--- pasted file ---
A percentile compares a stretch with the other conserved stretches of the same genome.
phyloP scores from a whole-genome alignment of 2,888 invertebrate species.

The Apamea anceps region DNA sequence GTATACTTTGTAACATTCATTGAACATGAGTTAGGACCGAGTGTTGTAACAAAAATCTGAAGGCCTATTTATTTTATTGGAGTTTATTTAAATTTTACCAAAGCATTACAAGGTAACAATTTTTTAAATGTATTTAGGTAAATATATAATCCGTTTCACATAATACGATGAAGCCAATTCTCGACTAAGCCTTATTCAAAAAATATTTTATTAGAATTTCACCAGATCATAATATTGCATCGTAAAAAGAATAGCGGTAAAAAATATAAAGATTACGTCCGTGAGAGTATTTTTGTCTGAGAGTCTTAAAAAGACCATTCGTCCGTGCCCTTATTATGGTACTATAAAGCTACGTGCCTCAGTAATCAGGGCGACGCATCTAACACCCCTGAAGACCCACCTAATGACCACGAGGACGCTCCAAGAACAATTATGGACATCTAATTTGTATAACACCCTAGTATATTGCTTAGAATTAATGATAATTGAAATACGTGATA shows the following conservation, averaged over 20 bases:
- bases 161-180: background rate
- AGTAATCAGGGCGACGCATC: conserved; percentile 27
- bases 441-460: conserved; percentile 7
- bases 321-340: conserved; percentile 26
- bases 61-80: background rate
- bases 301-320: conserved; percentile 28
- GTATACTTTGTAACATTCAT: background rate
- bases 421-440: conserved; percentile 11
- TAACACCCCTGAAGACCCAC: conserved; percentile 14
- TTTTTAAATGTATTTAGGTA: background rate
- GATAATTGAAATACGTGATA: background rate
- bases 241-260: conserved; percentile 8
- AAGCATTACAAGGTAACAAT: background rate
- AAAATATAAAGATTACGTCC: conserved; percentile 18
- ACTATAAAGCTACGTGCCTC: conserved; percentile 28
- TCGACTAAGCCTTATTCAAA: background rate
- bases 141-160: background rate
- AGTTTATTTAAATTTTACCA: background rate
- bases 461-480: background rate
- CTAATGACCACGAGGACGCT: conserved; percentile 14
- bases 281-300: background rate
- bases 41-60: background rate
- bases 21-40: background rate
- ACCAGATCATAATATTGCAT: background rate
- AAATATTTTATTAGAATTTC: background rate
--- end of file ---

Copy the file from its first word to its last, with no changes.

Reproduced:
A percentile compares a stretch with the other conserved stretches of the same genome.
phyloP scores from a whole-genome alignment of 2,888 invertebrate species.

The Apamea anceps region DNA sequence GTATACTTTGTAACATTCATTGAACATGAGTTAGGACCGAGTGTTGTAACAAAAATCTGAAGGCCTATTTATTTTATTGGAGTTTATTTAAATTTTACCAAAGCATTACAAGGTAACAATTTTTTAAATGTATTTAGGTAAATATATAATCCGTTTCACATAATACGATGAAGCCAATTCTCGACTAAGCCTTATTCAAAAAATATTTTATTAGAATTTCACCAGATCATAATATTGCATCGTAAAAAGAATAGCGGTAAAAAATATAAAGATTACGTCCGTGAGAGTATTTTTGTCTGAGAGTCTTAAAAAGACCATTCGTCCGTGCCCTTATTATGGTACTATAAAGCTACGTGCCTCAGTAATCAGGGCGACGCATCTAACACCCCTGAAGACCCACCTAATGACCACGAGGACGCTCCAAGAACAATTATGGACATCTAATTTGTATAACACCCTAGTATATTGCTTAGAATTAATGATAATTGAAATACGTGATA shows the following conservation, averaged over 20 bases:
- bases 161-180: background rate
- AGTAATCAGGGCGACGCATC: conserved; percentile 27
- bases 441-460: conserved; percentile 7
- bases 321-340: conserved; percentile 26
- bases 61-80: background rate
- bases 301-320: conserved; percentile 28
- GTATACTTTGTAACATTCAT: background rate
- bases 421-440: conserved; percentile 11
- TAACACCCCTGAAGACCCAC: conserved; percentile 14
- TTTTTAAATGTATTTAGGTA: background rate
- GATAATTGAAATACGTGATA: background rate
- bases 241-260: conserved; percentile 8
- AAGCATTACAAGGTAACAAT: background rate
- AAAATATAAAGATTACGTCC: conserved; percentile 18
- ACTATAAAGCTACGTGCCTC: conserved; percentile 28
- TCGACTAAGCCTTATTCAAA: background rate
- bases 141-160: background rate
- AGTTTATTTAAATTTTACCA: background rate
- bases 461-480: background rate
- CTAATGACCACGAGGACGCT: conserved; percentile 14
- bases 281-300: background rate
- bases 41-60: background rate
- bases 21-40: background rate
- ACCAGATCATAATATTGCAT: background rate
- AAATATTTTATTAGAATTTC: background rate